Your 'kick the can' scenario doesn't have anything to do with the above. That happens because it is enormously expensive, in both time and money, to get a design change into hardware. The farther you move down that chain, the quicker and less expensive it becomes. Somewhere in that chain is the 'sweet spot' for any given problem. Some problems are best fixed in hardware, some are best fixed in documentation, and most are best fixed somewhere in between. There is no one-size-fits-all always right answer.

Comment Re:Knowledgable (Score 3, Informative) 102

He mentioned the anode in several of the answers. He said the solution to the anode problem is using the electrolyte to plate the anode with lithium. He said that the organic, flammable, liquid electrolytes can't be used to plate the anode because dendrites form, leading to shorts and fires. About the only thing he did not specifically state was that as the anode deteriorates the voltage goes down until it is out of the electrolytes stable range, and then the battery is dead.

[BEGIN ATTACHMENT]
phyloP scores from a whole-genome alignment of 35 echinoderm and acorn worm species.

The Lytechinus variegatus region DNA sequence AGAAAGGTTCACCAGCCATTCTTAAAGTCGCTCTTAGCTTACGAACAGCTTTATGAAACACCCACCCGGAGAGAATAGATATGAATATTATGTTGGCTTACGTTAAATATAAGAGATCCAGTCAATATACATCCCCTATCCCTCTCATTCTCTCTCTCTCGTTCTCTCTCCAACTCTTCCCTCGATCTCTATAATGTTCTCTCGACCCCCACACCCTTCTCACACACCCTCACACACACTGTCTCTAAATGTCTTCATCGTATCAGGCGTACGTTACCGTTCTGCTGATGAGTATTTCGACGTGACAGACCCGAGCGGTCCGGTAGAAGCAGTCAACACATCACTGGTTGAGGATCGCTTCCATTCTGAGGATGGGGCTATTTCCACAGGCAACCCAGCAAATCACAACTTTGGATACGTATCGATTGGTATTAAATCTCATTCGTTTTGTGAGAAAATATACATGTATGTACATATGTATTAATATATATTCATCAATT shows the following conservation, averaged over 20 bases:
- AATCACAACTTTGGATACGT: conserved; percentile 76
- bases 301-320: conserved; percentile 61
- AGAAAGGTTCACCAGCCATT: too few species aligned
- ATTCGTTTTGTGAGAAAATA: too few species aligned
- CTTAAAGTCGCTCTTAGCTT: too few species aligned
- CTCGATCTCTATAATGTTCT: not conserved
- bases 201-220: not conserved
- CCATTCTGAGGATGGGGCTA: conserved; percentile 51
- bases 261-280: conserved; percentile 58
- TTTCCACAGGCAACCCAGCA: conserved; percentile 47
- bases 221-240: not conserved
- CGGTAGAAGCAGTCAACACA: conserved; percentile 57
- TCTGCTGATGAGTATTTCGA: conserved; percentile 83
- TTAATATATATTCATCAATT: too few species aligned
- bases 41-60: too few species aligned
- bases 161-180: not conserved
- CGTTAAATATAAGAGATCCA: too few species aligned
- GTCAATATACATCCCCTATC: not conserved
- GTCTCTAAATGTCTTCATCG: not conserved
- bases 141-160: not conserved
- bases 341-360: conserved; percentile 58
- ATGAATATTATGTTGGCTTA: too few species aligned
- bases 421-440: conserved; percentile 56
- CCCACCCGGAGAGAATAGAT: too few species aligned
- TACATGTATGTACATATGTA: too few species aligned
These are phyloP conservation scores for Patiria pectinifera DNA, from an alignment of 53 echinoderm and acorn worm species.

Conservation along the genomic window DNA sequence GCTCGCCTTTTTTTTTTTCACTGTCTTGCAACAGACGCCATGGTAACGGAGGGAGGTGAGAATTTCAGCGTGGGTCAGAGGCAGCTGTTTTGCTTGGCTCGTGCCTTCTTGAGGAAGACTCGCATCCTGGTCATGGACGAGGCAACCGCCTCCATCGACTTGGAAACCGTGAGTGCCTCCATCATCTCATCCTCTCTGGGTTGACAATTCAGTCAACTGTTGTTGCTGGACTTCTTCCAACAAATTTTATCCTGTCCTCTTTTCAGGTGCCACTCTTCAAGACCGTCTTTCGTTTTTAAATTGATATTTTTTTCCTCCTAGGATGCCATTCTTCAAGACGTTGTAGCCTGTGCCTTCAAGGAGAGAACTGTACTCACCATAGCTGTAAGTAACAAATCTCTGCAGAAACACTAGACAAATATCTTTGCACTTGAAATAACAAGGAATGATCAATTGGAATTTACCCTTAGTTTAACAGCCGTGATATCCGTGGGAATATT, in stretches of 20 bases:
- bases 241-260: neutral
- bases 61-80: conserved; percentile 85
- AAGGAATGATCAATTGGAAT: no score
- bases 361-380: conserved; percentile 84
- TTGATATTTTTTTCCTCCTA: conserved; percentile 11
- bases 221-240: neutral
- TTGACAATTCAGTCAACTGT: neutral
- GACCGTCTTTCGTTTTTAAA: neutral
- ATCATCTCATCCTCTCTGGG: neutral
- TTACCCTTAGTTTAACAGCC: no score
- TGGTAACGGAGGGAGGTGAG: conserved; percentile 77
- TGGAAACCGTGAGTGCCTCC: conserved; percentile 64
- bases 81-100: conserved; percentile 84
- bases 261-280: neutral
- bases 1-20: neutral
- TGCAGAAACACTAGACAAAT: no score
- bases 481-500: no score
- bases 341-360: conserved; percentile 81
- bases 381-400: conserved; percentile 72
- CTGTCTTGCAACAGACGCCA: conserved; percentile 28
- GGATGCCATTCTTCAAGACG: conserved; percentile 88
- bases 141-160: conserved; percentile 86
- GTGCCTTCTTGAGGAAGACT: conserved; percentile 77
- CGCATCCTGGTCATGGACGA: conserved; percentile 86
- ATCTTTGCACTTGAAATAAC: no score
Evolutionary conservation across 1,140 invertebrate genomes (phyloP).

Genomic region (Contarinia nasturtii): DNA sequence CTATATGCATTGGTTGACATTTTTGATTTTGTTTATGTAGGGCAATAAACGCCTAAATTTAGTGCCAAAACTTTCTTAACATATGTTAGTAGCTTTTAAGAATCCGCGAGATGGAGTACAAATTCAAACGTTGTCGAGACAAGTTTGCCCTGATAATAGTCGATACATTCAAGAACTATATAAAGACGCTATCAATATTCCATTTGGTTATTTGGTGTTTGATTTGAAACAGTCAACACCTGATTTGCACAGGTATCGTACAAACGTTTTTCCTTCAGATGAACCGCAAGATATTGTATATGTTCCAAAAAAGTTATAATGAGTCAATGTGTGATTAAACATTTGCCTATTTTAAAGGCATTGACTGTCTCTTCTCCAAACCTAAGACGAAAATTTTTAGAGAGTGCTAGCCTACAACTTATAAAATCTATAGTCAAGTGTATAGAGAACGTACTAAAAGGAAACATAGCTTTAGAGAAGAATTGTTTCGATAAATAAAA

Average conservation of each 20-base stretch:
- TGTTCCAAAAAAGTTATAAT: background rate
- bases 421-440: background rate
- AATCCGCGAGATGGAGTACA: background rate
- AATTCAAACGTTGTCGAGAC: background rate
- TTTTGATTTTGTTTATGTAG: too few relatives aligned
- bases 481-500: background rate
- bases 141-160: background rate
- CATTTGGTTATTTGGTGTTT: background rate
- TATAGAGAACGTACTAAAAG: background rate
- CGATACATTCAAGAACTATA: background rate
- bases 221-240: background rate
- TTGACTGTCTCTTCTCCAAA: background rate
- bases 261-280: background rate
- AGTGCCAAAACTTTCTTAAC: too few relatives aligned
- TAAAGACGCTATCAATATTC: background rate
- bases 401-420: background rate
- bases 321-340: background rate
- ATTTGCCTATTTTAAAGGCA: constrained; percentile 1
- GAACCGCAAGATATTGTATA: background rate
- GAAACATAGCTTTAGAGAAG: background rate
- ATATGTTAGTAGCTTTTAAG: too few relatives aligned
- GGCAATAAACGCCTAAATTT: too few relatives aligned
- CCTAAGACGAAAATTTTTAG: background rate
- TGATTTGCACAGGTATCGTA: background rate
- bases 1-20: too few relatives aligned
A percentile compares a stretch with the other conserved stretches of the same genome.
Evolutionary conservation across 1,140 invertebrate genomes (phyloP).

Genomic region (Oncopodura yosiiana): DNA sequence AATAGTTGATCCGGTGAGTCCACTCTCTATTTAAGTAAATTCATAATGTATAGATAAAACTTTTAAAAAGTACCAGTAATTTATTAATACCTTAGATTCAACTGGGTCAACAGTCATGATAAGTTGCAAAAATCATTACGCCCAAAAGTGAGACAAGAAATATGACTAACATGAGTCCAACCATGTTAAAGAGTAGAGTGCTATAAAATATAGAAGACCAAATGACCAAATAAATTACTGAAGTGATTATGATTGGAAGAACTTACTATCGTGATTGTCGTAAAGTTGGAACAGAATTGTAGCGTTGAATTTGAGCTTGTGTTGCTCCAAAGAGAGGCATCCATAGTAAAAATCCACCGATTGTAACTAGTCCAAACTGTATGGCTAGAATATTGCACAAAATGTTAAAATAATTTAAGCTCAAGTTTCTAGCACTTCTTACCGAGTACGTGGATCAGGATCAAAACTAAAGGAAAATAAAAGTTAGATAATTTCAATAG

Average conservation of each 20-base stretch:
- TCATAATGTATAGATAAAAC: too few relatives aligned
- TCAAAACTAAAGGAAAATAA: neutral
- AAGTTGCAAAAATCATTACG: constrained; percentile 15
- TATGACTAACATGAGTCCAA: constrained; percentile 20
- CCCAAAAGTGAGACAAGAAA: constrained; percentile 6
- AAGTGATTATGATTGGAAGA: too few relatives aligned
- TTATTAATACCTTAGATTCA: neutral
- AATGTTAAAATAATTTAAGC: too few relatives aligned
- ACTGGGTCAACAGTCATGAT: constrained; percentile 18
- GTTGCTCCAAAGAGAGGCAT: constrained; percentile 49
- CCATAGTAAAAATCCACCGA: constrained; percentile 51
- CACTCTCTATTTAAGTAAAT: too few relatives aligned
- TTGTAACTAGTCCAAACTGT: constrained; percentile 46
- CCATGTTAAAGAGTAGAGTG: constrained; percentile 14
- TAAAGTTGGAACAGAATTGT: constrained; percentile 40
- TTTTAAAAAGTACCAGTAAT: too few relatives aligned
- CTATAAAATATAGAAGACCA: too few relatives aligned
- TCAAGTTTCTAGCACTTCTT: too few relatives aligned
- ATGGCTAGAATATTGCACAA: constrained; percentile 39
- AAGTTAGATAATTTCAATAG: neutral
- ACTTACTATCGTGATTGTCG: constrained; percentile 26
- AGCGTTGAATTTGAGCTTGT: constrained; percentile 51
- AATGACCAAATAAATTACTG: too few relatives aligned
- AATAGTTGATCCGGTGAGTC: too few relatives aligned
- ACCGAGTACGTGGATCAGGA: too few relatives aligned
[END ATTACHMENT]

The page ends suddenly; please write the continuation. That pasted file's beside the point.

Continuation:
So, yes, the organic flammable liquid electrolyte is precisely why the batteries suddenly go dead.

Comment Re:This is really funny stuff! (Score 1) 300

Wow, talk about missing the point.

Of course you can't make guarantees, but what you CAN do is quantify both the COSTS and the BENEFITS of doing something. Something with a low cost/benefit ratio is probably worth doing. Something with a high ratio is not. In your motorcycle example, we can look at history to make a determination: protected riders fare far better than unprotected riders, so the benefit is great. The cost is not absurd, so wearing protection makes sense.

So we can also apply this analysis to this problem. One the one hand, we have the current systems. What is their track record of dealing with change?

Went from running on 24, to 31, to 64 bit addressing hardware
Went from data stored on punch cards and tapes to online DASD
Went from standalone systems, to networked with SNA, to networked with TCP/IP
Went from green-screen UI only available to bank employees to mobile apps available to all customers
Went from all batch-processing to mostly on-line
Went from account information only being available via a mailed monthly statement to being available 24 hours a day, updated in real-time
Etc, etc

Now, what is the supposed 'risk' with these systems? The pure FUD that 'there may be a change they won't be able to deal with'. Such as what, exactly?

On the other hand, we have the 'new and improved' systems. Exactly what is THEIR track record? Exactly WHAT change are the existing systems going to be unable to cope with, but the new systems will be able to cope with? Any examples at all?